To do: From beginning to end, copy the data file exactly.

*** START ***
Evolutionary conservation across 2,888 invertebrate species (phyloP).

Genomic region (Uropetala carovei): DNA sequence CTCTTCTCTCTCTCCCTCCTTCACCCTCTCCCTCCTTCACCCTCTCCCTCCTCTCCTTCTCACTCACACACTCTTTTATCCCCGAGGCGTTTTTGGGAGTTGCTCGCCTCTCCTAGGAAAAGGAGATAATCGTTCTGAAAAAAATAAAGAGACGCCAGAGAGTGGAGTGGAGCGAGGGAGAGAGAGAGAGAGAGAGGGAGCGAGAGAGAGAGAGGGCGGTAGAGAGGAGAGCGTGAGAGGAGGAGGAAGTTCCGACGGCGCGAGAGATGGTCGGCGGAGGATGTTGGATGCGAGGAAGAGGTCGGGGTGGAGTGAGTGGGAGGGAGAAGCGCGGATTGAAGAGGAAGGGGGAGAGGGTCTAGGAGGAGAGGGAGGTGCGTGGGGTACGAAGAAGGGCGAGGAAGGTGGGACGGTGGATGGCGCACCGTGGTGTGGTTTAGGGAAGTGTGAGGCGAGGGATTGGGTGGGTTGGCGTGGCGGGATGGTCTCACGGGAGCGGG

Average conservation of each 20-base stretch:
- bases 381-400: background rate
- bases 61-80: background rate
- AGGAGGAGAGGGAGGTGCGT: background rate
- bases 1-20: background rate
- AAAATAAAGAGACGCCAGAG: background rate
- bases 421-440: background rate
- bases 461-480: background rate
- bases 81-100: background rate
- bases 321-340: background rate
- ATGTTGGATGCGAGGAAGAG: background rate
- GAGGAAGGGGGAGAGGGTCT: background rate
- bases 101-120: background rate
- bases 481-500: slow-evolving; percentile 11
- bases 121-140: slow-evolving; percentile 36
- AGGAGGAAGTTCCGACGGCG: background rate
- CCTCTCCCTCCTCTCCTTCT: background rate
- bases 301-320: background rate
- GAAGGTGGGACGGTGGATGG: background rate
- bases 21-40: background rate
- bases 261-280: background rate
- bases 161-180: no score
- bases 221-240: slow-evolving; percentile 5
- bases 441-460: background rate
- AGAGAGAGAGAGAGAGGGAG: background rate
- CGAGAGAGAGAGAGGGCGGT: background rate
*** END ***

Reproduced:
Evolutionary conservation across 2,888 invertebrate species (phyloP).

Genomic region (Uropetala carovei): DNA sequence CTCTTCTCTCTCTCCCTCCTTCACCCTCTCCCTCCTTCACCCTCTCCCTCCTCTCCTTCTCACTCACACACTCTTTTATCCCCGAGGCGTTTTTGGGAGTTGCTCGCCTCTCCTAGGAAAAGGAGATAATCGTTCTGAAAAAAATAAAGAGACGCCAGAGAGTGGAGTGGAGCGAGGGAGAGAGAGAGAGAGAGAGGGAGCGAGAGAGAGAGAGGGCGGTAGAGAGGAGAGCGTGAGAGGAGGAGGAAGTTCCGACGGCGCGAGAGATGGTCGGCGGAGGATGTTGGATGCGAGGAAGAGGTCGGGGTGGAGTGAGTGGGAGGGAGAAGCGCGGATTGAAGAGGAAGGGGGAGAGGGTCTAGGAGGAGAGGGAGGTGCGTGGGGTACGAAGAAGGGCGAGGAAGGTGGGACGGTGGATGGCGCACCGTGGTGTGGTTTAGGGAAGTGTGAGGCGAGGGATTGGGTGGGTTGGCGTGGCGGGATGGTCTCACGGGAGCGGG

Average conservation of each 20-base stretch:
- bases 381-400: background rate
- bases 61-80: background rate
- AGGAGGAGAGGGAGGTGCGT: background rate
- bases 1-20: background rate
- AAAATAAAGAGACGCCAGAG: background rate
- bases 421-440: background rate
- bases 461-480: background rate
- bases 81-100: background rate
- bases 321-340: background rate
- ATGTTGGATGCGAGGAAGAG: background rate
- GAGGAAGGGGGAGAGGGTCT: background rate
- bases 101-120: background rate
- bases 481-500: slow-evolving; percentile 11
- bases 121-140: slow-evolving; percentile 36
- AGGAGGAAGTTCCGACGGCG: background rate
- CCTCTCCCTCCTCTCCTTCT: background rate
- bases 301-320: background rate
- GAAGGTGGGACGGTGGATGG: background rate
- bases 21-40: background rate
- bases 261-280: background rate
- bases 161-180: no score
- bases 221-240: slow-evolving; percentile 5
- bases 441-460: background rate
- AGAGAGAGAGAGAGAGGGAG: background rate
- CGAGAGAGAGAGAGGGCGGT: background rate